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Economic fundamentals and monetary policy autonomy

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  • Scott Davis

Abstract

During a time of rising world interest rates, the central bank of a small open economy may be motivated to increase its own interest rate to keep from suffering a destabilizing outflow of capital and depreciation in the exchange rate. This is especially true for a small open economy with a current account deficit, which relies on foreign capital inflows to finance this deficit. This paper will investigate the underlying structural characteristics that would lead an economy with a floating exchange rate to adjust their interest rate in line with the foreign interest rate, and thus adopt a de facto exchange rate ?peg?. Using a panel data regression similar to that in Shambaugh (QJE 2004) and most recently in Klein and Shambaugh (AEJ Macro 2015), this paper shows that the method of current account financing has a large effect on whether or not the central bank will opt for exchange rate and capital flow stabilization during a time of rising world interest rates. A current account deficit financed mainly through reserve depletion or the accumulation of private sector debt will cause the central bank to pursue de facto exchange rate stabilization, whereas a current account deficit financed through equity or FDI will not. Quantitatively, reserve depletion of about 7% of GDP will motivate the central bank with a floating currency to adjust its interest rate in line with the foreign interest rate to where it appears that the central bank has an exchange rate peg.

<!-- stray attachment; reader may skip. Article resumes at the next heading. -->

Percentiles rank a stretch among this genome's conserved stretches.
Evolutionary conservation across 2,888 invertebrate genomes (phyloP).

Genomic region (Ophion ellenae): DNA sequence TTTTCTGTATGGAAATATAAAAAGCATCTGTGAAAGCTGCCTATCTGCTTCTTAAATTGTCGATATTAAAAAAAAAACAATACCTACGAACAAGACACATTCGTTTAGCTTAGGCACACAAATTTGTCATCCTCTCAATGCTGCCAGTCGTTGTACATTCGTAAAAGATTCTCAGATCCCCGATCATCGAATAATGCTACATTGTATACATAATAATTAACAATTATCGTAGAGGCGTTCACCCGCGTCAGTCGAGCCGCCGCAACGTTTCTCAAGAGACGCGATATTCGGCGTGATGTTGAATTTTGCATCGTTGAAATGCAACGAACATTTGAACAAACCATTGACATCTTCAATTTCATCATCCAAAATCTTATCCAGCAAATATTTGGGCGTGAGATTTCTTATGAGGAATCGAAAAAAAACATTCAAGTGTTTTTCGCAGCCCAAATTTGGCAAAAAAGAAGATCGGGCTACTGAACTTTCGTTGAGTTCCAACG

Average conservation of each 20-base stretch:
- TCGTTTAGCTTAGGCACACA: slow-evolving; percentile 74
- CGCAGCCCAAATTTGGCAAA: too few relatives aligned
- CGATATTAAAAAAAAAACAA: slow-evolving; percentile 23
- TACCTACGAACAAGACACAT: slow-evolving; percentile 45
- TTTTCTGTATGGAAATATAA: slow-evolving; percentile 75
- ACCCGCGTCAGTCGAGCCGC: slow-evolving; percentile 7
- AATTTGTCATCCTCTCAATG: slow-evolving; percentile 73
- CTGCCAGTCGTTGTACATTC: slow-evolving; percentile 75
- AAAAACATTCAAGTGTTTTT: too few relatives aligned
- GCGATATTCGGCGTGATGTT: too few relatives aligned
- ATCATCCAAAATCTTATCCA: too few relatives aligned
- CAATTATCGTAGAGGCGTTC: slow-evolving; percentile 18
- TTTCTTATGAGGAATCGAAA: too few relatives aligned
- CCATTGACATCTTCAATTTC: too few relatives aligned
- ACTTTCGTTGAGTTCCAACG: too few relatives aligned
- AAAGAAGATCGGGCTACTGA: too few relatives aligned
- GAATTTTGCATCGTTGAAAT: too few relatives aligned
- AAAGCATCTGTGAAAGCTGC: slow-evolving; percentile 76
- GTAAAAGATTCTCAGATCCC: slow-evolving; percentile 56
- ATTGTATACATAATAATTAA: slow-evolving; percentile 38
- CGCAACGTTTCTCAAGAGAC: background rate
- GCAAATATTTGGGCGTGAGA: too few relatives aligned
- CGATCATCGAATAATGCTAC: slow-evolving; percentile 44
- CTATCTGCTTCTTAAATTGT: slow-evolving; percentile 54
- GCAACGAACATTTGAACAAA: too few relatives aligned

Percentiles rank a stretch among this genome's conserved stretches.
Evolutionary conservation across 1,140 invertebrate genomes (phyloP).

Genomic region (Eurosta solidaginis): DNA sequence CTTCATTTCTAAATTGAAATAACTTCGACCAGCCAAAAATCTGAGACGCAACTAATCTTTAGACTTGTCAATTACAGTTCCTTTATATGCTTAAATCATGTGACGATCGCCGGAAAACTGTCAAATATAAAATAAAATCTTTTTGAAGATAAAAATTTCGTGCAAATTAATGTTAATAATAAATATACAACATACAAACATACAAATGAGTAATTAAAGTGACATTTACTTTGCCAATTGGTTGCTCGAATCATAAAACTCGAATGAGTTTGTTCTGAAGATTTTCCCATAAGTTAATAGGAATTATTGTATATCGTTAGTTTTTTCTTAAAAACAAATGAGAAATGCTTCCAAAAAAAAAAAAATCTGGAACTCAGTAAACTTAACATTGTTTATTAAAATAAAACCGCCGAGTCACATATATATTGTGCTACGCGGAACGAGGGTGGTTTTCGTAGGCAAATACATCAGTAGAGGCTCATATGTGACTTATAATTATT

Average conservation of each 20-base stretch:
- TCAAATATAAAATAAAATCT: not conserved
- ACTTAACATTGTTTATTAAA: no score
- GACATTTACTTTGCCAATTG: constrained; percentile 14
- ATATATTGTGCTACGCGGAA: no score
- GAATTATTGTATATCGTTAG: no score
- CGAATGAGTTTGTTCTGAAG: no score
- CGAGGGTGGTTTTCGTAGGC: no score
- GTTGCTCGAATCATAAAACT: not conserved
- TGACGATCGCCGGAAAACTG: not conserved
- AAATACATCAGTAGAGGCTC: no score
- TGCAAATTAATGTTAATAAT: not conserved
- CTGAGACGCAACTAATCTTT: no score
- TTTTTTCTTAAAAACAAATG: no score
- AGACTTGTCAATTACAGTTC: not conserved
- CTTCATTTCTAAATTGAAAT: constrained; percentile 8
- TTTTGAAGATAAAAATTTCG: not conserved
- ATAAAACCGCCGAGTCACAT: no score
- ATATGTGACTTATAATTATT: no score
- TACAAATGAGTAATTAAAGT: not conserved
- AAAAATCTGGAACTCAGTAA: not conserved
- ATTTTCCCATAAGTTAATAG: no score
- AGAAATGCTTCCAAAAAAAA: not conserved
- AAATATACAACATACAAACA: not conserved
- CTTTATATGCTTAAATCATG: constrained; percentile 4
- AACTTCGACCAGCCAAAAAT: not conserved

Suggested Citation

  • Scott Davis, 2016. "Economic fundamentals and monetary policy autonomy," Globalization Institute Working Papers 267, Federal Reserve Bank of Dallas.
  • Handle: RePEc:fip:feddgw:267
    DOI: 10.24149/gwp267
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    File URL: http://www.dallasfed.org/assets/documents/institute/wpapers/2016/0267.pdf
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    References listed on IDEAS

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    Cited by:

    1. Soohyon Kim, 2018. "Determinants of Capital Flows in the Korean Bond Market," Working Papers 2018-44, Economic Research Institute, Bank of Korea.

    More about this item

    JEL classification:

    • E30 - Macroeconomics and Monetary Economics - - Prices, Business Fluctuations, and Cycles - - - General (includes Measurement and Data)
    • E50 - Macroeconomics and Monetary Economics - - Monetary Policy, Central Banking, and the Supply of Money and Credit - - - General
    • F30 - International Economics - - International Finance - - - General
    • F40 - International Economics - - Macroeconomic Aspects of International Trade and Finance - - - General

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